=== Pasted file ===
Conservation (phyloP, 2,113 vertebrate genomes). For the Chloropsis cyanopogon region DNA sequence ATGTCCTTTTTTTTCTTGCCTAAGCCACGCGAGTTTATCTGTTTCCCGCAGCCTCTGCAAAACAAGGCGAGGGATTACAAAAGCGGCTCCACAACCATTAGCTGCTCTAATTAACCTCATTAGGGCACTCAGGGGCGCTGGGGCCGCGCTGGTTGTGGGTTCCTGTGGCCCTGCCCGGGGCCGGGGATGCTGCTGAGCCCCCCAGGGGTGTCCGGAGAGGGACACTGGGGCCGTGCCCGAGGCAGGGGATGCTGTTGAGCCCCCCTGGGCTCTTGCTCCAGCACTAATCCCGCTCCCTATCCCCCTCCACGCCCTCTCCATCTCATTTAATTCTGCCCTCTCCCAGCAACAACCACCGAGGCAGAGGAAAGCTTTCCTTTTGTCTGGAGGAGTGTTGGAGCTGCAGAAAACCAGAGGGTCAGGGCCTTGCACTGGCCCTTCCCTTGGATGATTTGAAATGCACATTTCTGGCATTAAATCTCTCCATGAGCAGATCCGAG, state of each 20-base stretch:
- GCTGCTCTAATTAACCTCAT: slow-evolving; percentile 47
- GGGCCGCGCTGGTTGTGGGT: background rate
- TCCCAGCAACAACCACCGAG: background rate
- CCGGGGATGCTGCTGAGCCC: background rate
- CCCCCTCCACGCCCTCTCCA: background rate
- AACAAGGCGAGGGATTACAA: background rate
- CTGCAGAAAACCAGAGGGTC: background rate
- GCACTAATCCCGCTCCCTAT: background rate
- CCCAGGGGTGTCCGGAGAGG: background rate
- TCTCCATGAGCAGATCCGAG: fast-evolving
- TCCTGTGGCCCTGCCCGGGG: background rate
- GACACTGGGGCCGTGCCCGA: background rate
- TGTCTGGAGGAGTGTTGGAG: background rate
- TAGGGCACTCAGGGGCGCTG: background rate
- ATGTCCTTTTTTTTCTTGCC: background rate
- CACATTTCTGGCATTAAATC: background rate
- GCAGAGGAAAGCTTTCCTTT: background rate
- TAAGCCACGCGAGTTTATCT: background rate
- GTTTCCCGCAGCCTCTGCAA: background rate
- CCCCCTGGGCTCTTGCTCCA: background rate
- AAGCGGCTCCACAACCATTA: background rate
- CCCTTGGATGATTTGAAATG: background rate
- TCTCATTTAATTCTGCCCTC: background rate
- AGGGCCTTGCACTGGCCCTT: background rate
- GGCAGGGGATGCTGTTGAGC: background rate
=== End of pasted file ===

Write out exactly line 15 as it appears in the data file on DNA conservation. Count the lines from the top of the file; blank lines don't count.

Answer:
- TAGGGCACTCAGGGGCGCTG: background rate